Scott makes his Opening Day Baseball Picks….

commentary 4-1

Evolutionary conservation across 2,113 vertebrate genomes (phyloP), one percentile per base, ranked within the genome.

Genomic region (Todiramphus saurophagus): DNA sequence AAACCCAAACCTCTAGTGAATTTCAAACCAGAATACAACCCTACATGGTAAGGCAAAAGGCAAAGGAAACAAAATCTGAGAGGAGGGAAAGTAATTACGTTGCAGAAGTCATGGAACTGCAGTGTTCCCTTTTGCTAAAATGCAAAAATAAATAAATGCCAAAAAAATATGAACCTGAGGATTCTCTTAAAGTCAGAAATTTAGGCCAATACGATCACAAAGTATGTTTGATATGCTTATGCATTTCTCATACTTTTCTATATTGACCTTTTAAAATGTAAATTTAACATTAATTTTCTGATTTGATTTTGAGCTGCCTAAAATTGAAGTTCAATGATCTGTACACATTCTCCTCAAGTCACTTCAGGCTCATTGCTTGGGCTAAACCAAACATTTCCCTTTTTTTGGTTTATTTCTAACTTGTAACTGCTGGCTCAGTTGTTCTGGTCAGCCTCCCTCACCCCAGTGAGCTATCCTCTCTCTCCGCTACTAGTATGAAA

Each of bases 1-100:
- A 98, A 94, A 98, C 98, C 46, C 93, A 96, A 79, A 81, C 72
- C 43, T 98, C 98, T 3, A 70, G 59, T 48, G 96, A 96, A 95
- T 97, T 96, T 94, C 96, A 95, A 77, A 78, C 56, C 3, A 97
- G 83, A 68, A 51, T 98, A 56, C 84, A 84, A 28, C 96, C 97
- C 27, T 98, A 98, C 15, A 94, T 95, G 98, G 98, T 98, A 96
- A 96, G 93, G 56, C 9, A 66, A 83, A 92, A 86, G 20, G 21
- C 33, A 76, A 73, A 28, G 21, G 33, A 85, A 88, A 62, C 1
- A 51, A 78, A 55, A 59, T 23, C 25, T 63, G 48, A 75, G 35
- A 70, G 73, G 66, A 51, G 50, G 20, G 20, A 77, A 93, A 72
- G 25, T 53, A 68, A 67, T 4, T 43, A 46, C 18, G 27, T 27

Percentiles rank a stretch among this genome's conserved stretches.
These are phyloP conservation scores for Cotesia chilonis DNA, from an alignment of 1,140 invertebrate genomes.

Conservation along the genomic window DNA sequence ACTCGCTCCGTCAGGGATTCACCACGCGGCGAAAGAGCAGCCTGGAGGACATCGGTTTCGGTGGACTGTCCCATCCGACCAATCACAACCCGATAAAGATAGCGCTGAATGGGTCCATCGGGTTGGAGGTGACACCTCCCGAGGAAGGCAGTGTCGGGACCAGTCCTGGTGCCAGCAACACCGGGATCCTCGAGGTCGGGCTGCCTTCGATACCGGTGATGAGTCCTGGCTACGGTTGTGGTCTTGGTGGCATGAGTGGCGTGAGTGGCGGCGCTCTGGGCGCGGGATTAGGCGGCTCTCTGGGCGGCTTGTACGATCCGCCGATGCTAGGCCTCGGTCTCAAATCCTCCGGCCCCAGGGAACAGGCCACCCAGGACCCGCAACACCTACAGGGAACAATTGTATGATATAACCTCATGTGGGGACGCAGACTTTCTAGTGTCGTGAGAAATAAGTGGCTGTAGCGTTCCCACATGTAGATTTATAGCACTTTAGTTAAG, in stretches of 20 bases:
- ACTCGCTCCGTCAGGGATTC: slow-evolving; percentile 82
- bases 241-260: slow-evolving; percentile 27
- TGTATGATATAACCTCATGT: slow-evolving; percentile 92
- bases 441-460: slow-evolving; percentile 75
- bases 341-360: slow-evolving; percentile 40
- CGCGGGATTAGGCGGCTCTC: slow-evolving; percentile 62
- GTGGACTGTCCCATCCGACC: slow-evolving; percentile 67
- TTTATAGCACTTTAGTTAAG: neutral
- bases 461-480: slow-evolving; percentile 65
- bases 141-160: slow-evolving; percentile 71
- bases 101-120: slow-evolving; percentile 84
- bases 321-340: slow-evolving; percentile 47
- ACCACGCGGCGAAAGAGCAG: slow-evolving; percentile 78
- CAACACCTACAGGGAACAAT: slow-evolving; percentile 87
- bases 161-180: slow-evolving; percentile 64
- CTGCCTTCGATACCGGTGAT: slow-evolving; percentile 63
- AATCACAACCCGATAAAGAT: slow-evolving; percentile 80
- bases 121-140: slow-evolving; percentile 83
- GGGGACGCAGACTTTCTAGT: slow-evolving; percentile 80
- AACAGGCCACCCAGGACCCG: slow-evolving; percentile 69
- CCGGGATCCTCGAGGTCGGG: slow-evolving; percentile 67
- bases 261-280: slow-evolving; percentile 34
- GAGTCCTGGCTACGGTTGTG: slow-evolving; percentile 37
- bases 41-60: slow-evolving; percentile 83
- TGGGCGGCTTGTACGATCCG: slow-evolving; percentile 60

Season’s change, and it’s time for the annual passage of spring we call the “National Pastime”.  Under Bud Selig Major League Baseball has shot itself in the foot so many times that what was once the foundation of dreams of every American boy, the quest for the World Series, has now become watered down with wild cards and playoff berths earned by players we now know we’ll never be able to trust to play it straight.  By the time we get to the one time “Fall Classic” the only people who still care are the fans of the two teams still standing.  It’s not the national attention getter it once was.  Thanks Bud.  I will step off the soap box and make a prognostication or two about how I assess the 2013 season.  I won’t pick ten teams for the post season, not with four wild cards and the American League East so up for grabs, but I can’t see how the Detroit Tigers won’t represent the American League when the dust clears in October.  They may not have it all, but they have the pitching, they have the hitting and they have the defense.  Other than that I can’t account for bad breaks, including injuries, and bad calls.  Factor in the intangibles and give the Angels a chance if things don’t go the Tigers’ way.  I do have one American League prediciton I’m confident with.  The Astros won’t be competing for one of the five playoff spots.  They will be the worst team in the league.  With a $25 million payroll and built to lose in the National League, they can only do worse in the American.  The Tigers and Astros, at opposite ends of the spectrum, are as close to locks as you’ll find in the American League.  In the National League Stephen Strasburg gets to pitch a full season for the Nationals and I like them to go to the World Series.  But they’ll be challenged in their own division by the rebuilt Atlanta Braves and the Dodgers may have World Series thoughts of their own, but they’ll be challenged in their own division by the Giants.  Hence, all things being equal, I’ll take the Nationals.  As for the Mets in the National League.  You’ll pay $53 a pop for standing room seats at Citi Field to watch a team that’s just thankful they have the Miami Marlins to beat.  They won’t beat anyone else.  Last, but not least, the American League East.  I don’t pick the winner of this division over the Tigers because I don’t know who that will be.  The Blue Jays are the flavor of the month while the Orioles are everyone’s favorite to present their greatest obstacle.  Tampa Bay and the Yankees are loaded with intangibles, but the Yankees have fewer of them, because they have a more solid rotation, with six pitchers to go into five spots and a bullpen that’s pretty “lock down” on paper.  And one thing we do know about the Yankees, they’re one team that will only keep getting better as the season goes on with the returns of Phil Hughes, then Derek Jeter, then Mark Teixeira and Curtis Granderson.  If pitching and “small ball” are all everyone said they are when they accused the Yankees of relying too much on the home run, the Yanks should have another run at it in them.  If John Lackey has the season Red Sox fans are hoping for, and pundits believe he can, don’t count the Sox out, though a wild card may be a more reachable goal than the division.  I will say this about the American League East.  It will be the most fun to watch.  Ready to play ball in the sports world, I’m Scott Gray.



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